In a major victory for transgender rights, the Massachusetts House of Representatives passed a bill that provides explicit protections to transgender people in public and allows them to use the bathroom and locker room that corresponds with their gender identity. It is an awesome and inclusive move that counteracts the sour taste left in many mouths after states like Mississippi and North Carolina passed laws requiring transgender individuals to use the bathroom that aligns with the gender listed on their birth certificate. With the debate surrounding transgender rights in America at an all time high, you may want to take the time to explain the Massachusetts’ transgender protection bill to your kids. It’s surprisingly easier than you’d think.
On Tuesday, Republican Massachusetts Gov. Charlie Baker told reporters that he would sign the bill if it reached his desk. “If the House bill were to pass in its current form, yeah, I would sign it,” he told The Boston Globe.
The Democrat-controlled House’s version includes language that addresses false claims of gender identity, a provision that the Attorney General’s office would offer information on pursuing possible legal action against “any person who asserts gender identity for an improper purpose.” This language seems to address concerns from supporters of the so-called “bathroom bill” that predatory men may gain access to women’s restrooms by claiming to be transgender.
The bill passed 116-36 in the House after several hours of heated debate. A similar bill passed in the Massachusetts state Senate in May, though that version did not include the above provision. Legislators will need to reconcile both versions of the bill before it passes onto the Governor's desk.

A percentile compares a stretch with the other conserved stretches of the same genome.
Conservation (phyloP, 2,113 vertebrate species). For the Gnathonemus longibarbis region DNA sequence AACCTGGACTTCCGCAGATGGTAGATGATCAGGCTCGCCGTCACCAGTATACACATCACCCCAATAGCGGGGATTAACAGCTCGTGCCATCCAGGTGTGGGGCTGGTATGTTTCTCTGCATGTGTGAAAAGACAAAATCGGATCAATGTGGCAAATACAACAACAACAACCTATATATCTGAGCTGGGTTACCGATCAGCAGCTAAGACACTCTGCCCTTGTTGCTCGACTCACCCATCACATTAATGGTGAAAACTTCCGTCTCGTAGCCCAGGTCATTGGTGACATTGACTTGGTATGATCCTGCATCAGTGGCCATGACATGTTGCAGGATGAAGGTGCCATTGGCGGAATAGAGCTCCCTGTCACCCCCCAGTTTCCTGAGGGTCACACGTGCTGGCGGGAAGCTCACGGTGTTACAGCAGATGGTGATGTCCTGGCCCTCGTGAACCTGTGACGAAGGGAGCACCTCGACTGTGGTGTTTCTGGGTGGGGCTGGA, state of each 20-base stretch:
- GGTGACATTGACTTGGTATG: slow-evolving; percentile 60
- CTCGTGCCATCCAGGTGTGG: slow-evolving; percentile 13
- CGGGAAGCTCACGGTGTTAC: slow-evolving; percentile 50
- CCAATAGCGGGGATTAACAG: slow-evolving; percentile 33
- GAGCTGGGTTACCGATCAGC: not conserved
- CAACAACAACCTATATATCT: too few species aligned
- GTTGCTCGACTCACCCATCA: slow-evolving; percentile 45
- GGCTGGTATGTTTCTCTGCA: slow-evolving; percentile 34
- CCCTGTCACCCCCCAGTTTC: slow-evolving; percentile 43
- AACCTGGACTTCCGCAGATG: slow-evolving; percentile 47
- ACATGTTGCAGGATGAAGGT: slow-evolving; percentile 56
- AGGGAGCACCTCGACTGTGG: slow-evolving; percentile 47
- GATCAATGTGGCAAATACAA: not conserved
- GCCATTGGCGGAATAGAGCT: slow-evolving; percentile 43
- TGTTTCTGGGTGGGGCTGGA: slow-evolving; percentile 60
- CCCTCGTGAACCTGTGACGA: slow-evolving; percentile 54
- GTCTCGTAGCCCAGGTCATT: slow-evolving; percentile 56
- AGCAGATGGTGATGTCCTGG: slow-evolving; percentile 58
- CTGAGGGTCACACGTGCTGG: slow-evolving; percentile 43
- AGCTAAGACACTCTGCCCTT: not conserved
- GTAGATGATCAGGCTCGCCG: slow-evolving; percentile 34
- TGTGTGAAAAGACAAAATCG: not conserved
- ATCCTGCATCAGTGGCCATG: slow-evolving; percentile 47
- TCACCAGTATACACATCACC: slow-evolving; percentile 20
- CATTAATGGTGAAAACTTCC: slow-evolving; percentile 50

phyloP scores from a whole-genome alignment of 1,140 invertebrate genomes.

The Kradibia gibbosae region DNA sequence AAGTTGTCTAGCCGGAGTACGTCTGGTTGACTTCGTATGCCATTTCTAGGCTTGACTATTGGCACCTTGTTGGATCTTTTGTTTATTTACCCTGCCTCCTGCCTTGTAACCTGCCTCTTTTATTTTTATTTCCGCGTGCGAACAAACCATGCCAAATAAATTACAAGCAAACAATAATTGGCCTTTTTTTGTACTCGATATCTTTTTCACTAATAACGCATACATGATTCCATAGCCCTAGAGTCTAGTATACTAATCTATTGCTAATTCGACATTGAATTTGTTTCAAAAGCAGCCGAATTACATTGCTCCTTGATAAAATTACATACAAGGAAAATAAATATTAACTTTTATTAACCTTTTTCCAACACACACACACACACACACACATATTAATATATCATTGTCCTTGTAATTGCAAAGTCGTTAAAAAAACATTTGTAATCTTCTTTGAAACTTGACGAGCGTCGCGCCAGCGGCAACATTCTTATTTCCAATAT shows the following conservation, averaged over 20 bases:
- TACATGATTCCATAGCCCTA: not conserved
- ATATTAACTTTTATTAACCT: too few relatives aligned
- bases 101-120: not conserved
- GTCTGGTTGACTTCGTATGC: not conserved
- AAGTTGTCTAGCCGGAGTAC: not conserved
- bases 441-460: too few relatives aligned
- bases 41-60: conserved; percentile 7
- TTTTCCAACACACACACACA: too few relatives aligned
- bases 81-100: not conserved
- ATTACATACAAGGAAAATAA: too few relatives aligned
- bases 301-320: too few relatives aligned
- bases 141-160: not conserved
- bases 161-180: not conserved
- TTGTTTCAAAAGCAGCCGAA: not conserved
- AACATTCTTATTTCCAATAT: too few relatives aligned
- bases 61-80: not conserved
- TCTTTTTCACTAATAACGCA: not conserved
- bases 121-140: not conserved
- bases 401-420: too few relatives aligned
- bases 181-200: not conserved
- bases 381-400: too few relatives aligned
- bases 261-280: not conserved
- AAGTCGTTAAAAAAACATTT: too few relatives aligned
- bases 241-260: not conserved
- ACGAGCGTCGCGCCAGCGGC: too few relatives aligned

House members proposed more than 30 different amendments to the bill on Wednesday. Many of these amendments were aimed at providing exemptions for certain bathrooms or addressing safety concerns surrounding possible gender identity fraud. Some supporters of the original version of the bill, claim that the provisions and amendments equate transgender individuals to criminals. They also point out that impersonating a different gender for improper reasons is already illegal.
So what does this all mean to a child? Well the politics mean nothing, really, but the message behind the law is an important one to teach. You could tell your child that Massachusetts created a law that makes sure transgender people have the same rights as they do.
As the governor explained to The Globe, “We’ve certainly listened to a variety of points of view from many sides and have said, from the beginning, that we don’t want people to be discriminated against.”
Explain to your children that while other states are passing laws that are aimed at excluding certain people, Massachusetts law makes sure every one is treated fairly and protected. At the same time, open your child’s eyes to the idea that not all things presented as “facts” are true. Let them know that sometimes, adults are scared and can misconstrue things.
Combat these hate-filled “facts” your kid may hear or see with some education. Let them know that there is absolutely no evidence of trans people assaulting others in bathrooms, in fact, trans individuals are more likely to be victims of assaults than perpetrators. Your child should be able to start distinguishing between the facts that are true and others that are fueled by prejudice and fear.
If your child has questions about what it means to be transgender or how to behave around them, emphasize empathy. Explain that while these individuals were born one gender, they feel like a different one on the inside. Try to get your child to understand that transgender people really are no different than they are and should be treated just the same as they were taught to treat anyone else. Basically, emphasize the golden rule: Treat others the way you’d like to be treated, with understanding and kindness presumably.
Eighteen other states and Washington, D.C. already have explicit anti-discrimination laws that protect transgender people in public places in effect. Hopefully, Massachusetts will join those other regions in leading the country towards inclusive and protective legislation.